Renowned country radio disc jockey Bob Robbins, best known for his 34-year tenure on KSSN 96 FM, died Saturday, according to a news release from the radio station where he continued to work at age 78.
Robbins, born Robert Spears, has been a daily presence on Arkansas radio since 1967, when he began work at KAAY in Little Rock, earning the name most knew him by after he took over for an employee named Rob Robbins who died in an accident, according to Encyclopedia of Arkansas.
Born in Florida and adopted by an Air Force officer after his parents’ deaths, Robbins got his first radio job at 14 with Armed Forces Radio in Morocco, where his father was based. His first music show was a polka program, he told Country Aircheck in a 2008 interview.
Sgt. Bill Miller, Robbins’ boss at Armed Forces Radio, told him he was “just too country,” and that he’d have to learn to talk better, Robbins recalled. But Robbins never did learn to talk “like a radio person,” he told Country Aircheck.
In fact, most Arkansans probably know Robbins for his time at KSSN, the Little Rock-based station where he would become a familiar folksy voice to many who had never met him in person.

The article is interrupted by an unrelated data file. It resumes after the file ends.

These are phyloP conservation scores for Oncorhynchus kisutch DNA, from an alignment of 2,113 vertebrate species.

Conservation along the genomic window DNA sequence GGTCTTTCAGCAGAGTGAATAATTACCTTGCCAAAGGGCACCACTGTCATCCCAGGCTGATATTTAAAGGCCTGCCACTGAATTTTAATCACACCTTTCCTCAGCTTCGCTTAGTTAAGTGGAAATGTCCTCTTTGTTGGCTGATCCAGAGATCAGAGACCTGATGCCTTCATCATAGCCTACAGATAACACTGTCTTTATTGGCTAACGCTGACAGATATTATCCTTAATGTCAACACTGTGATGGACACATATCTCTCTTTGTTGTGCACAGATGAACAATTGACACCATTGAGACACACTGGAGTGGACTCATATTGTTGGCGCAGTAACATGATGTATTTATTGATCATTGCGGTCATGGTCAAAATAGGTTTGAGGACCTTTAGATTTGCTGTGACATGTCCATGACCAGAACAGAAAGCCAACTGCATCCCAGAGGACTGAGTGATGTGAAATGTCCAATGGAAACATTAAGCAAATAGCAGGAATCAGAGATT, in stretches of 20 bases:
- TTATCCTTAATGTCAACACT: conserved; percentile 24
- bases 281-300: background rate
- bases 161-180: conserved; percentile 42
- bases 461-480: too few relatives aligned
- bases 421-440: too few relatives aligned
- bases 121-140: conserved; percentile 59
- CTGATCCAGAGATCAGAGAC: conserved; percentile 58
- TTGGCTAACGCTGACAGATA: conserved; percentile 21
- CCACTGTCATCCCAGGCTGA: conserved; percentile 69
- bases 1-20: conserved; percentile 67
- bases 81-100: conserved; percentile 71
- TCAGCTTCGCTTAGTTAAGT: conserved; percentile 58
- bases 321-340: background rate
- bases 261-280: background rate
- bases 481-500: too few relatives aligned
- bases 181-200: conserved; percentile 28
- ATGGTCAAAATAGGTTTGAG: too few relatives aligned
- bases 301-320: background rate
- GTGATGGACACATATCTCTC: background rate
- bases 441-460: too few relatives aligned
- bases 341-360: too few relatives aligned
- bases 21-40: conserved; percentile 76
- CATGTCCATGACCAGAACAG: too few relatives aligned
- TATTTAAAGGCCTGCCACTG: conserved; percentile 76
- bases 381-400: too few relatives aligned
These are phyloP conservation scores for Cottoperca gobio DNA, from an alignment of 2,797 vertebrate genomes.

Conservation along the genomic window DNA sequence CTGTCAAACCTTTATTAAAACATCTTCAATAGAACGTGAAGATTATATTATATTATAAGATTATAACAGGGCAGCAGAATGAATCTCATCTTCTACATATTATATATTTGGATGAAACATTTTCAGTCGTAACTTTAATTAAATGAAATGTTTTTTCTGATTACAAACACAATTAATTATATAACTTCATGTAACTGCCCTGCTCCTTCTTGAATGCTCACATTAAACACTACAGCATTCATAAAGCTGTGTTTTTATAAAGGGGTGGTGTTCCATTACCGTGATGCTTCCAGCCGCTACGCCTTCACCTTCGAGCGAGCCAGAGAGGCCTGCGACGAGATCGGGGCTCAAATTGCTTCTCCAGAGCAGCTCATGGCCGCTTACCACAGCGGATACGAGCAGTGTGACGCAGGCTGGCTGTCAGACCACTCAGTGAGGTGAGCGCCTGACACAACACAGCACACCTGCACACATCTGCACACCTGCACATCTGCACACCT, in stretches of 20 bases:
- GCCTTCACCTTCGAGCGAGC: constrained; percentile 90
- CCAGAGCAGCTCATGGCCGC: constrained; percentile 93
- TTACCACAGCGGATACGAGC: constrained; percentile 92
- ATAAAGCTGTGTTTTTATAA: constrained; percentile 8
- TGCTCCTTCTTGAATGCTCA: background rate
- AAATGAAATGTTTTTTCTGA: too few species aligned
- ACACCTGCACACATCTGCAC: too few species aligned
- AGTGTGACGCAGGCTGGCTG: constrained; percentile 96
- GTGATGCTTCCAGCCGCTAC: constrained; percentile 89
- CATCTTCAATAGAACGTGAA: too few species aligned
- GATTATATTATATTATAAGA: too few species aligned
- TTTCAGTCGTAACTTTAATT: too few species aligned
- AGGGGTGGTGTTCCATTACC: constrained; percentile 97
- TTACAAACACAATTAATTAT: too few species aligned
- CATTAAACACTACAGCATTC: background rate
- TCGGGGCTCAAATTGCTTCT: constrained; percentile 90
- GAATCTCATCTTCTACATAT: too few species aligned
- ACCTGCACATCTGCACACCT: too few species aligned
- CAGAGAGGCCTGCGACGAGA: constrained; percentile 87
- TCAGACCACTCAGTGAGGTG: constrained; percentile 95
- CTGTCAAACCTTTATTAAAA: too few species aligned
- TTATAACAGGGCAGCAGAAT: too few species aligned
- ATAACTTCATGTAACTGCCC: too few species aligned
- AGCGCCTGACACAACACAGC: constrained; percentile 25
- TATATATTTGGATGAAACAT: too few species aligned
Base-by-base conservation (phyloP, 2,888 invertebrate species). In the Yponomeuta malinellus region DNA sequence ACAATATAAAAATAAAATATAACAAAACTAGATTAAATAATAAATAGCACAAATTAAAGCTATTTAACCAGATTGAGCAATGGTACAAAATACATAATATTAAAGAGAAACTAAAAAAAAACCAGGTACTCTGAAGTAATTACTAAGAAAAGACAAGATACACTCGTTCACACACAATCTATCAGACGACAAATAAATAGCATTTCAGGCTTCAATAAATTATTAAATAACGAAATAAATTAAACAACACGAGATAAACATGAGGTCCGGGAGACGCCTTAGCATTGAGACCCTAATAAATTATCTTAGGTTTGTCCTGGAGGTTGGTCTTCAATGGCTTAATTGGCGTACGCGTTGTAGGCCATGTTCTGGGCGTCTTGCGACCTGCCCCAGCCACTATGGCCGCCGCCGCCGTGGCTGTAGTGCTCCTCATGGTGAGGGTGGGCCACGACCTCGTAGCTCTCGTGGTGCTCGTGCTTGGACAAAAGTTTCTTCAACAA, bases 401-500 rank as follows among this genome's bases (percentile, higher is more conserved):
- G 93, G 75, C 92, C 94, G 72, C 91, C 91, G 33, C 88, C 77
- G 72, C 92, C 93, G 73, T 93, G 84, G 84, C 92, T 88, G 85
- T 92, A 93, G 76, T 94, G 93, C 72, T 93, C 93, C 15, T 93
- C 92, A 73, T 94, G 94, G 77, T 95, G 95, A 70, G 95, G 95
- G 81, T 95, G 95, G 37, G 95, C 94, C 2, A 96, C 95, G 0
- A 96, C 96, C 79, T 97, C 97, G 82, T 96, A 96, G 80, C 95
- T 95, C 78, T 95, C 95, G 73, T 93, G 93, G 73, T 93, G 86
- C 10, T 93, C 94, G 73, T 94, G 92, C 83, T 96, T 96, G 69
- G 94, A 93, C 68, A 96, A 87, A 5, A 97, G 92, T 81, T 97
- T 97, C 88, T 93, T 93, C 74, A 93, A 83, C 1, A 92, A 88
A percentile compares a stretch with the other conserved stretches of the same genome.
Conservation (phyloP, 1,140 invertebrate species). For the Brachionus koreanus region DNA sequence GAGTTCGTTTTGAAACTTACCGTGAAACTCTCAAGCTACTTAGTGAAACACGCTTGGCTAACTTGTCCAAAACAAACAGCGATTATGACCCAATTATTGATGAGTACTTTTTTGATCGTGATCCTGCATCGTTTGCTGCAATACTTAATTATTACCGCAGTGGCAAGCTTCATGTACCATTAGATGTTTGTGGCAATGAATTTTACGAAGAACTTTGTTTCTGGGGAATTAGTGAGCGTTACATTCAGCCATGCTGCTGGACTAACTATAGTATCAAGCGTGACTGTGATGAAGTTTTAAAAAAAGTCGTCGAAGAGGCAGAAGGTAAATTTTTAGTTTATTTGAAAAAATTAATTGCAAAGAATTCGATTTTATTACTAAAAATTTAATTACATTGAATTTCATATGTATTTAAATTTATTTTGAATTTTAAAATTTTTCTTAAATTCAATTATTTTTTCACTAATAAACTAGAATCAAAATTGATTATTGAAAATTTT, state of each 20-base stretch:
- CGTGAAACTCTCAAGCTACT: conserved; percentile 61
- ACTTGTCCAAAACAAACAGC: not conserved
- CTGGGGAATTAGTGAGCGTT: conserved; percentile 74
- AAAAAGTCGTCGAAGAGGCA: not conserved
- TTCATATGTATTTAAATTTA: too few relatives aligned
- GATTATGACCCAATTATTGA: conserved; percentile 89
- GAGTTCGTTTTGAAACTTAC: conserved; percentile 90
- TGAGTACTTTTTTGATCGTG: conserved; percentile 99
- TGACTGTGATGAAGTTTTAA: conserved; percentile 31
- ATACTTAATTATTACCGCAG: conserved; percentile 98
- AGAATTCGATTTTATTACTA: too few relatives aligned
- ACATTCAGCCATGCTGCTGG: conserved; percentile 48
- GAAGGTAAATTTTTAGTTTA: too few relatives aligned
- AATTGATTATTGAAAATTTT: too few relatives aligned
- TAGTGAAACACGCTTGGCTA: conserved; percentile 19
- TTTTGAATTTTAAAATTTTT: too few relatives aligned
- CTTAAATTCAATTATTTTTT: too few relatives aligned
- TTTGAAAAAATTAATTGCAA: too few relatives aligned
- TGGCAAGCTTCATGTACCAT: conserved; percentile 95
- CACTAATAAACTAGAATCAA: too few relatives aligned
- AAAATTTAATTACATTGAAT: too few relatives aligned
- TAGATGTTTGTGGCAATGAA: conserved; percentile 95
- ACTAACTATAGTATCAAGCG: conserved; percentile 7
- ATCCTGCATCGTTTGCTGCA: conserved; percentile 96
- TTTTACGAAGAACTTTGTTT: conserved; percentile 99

During his time at KSSN, the station won numerous broadcasting awards, and Robbins was inducted into the Country Radio Broadcasters’ DJ Hall of Fame in 2008.
Since 2013, Robbins has worked with KMJX 105.1 FM, “The Wolf,” and that station put out a release about his passing.
Out-of-state radio consultants and “so-called programming experts” could never figure out why Robbins appealed to audiences, said Arkansas radio veteran Neal Gladner, who never worked directly with Robbins but knew him through the industry.
“Nobody liked him,” Gladner said, “except all the listeners.”
Robbins’ daughter Stephanie Spears, along with other family members, posted on Facebook on Saturday announcing her father’s passing.
“Big Daddy lived his life for everyone around him and shared his beautiful, larger than life personality and soul with any and all,” the post read, using one of Robbins’ nicknames.
The post drew more than 680 comments in about six hours from those expressing condolences at Robbins’ passing.
Many Arkansans also know Robbins for his decades of involvement with the holiday Toy Hill toy drive, where he and others collected toys for thousands of kids each year in partnership with the U.S. Marine Corps’ Toys for Tots drive.